Does the Pope believe in hell? An interesting controversy has arisen as Pope Francis has allegedly denied the existence of hell in an interview with Eugenio Scalfari in La Repubblica. Francis is quoted as saying, “Bad souls are not punished. Those who do not repent and cannot therefore be forgiven disappear. There is no hell, there is the disappearance of sinful souls.” The Vatican responded quickly, asserting that the quote “should not be considered as a faithful transcription of the words of the Holy Father.” If the quote of Pope Francis is accurate, then he has contradicted the Catholic Catechism, which strongly affirms the existence of hell.
If Francis’ denial of hell is accurately recorded in the article, it would join a long list of those that deny that God allows people who have not believed in Jesus Christ to remain in their spiritual death during their earthly lives and ultimately to exist after their physical deaths in a literal place that we understand as “hell.”
The first related claim comes from Satan in the garden of Eden. He simply and straightforwardly denies what God had promised: “You shall surely not die” (Gen 3:4), Satan said. But what happened? Romans 5 explains that all died “spiritually” (meaning they became enemies of God and were condemned), and Adam and Eve did indeed die physically, as God directly intervened to ensure that fate (Gen 3:22-24).
Through the years there have been echoes of Satan’s denial of God’s judgment – most recently by men such as Henry Emerson Fosdick and Rob Bell. These men deny God’s right to judge through the consequences of hell, because it is outside of their expectations for God’s character. The essential premise of these contemporary denials is simply that a “good” God could not possibly condemn a person forever.
Should we believe in hell? We find many examples in Scripture where God makes judgments that just don’t generally match what we might tend to do. So we have a choice. We can argue that God must fit our own moral sentiments, or we can take Him at His word, and discover who He describes Himself to be.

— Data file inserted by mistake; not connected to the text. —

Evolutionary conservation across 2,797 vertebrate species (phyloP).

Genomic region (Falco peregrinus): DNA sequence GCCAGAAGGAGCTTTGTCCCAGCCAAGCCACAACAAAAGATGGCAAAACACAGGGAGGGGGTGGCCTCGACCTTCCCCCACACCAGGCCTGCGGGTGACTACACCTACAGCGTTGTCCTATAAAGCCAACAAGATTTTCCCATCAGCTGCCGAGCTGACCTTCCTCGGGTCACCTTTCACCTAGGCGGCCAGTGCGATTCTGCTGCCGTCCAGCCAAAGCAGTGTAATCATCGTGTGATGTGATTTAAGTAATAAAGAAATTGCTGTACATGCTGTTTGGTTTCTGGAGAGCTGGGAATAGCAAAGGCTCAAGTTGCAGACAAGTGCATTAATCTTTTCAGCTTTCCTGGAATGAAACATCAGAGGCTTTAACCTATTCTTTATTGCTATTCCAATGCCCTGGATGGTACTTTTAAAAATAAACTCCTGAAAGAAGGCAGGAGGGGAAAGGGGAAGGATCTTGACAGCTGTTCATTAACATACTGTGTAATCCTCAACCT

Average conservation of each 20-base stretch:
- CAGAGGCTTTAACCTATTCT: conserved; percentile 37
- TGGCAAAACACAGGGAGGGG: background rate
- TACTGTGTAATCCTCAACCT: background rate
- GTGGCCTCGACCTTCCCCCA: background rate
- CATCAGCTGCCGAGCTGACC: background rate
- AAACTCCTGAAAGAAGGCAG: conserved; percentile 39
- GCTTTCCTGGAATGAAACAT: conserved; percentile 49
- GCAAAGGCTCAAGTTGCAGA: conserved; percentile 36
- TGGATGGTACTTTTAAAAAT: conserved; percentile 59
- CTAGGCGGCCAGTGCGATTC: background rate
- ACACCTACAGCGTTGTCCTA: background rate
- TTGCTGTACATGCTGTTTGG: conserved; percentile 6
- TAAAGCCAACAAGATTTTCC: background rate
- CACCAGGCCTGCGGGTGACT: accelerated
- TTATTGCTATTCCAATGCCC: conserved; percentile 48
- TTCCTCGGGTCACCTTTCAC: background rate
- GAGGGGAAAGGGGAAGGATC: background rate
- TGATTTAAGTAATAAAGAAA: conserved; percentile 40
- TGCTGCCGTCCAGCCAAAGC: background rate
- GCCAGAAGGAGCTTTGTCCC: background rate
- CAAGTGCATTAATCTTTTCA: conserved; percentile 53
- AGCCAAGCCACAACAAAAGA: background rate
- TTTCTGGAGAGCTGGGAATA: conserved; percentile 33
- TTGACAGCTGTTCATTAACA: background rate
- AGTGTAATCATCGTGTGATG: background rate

Before presupposing (based on sentiment) that God shouldn’t have a hell, perhaps it would be better to avoid the Satanic temptation to deny God’s prerogative and promise to judge. God did promise death. Not only that, but He promised a second death – the lake of fire (Rev 20:14-15, Gr. limne tou puros). This concept was first discussed in the final verse of Isaiah (66:24), and was later reiterated by Christ Himself in Mark 9:47-48 (where the Gr. gehenna is used).
Ultimately, there are two ways that we can try to deal with the problem of spiritual death (separation from God). First, we can simply deny it. We can either say that there is no spiritual death at all, or we can deny that the consequences outlined in the Bible are real. This was Satan’s solution, but it was a lie. The second way we can deal with it is to follow God’s prescription: all who believe in Jesus Christ have eternal life (John 6:47).
Especially as we think about Jesus’ death on the cross to pay for sin as our substitute, and as we ponder that He rose again from the dead on the third day, we have a choice to make. Follow the claim of Satan, that there is no spiritual death or eternal consequences of separation from God, or follow the claim of God, that “the wages of sin is death but the free gift of God is eternal life in Christ Jesus our Lord” (Romans 6:23).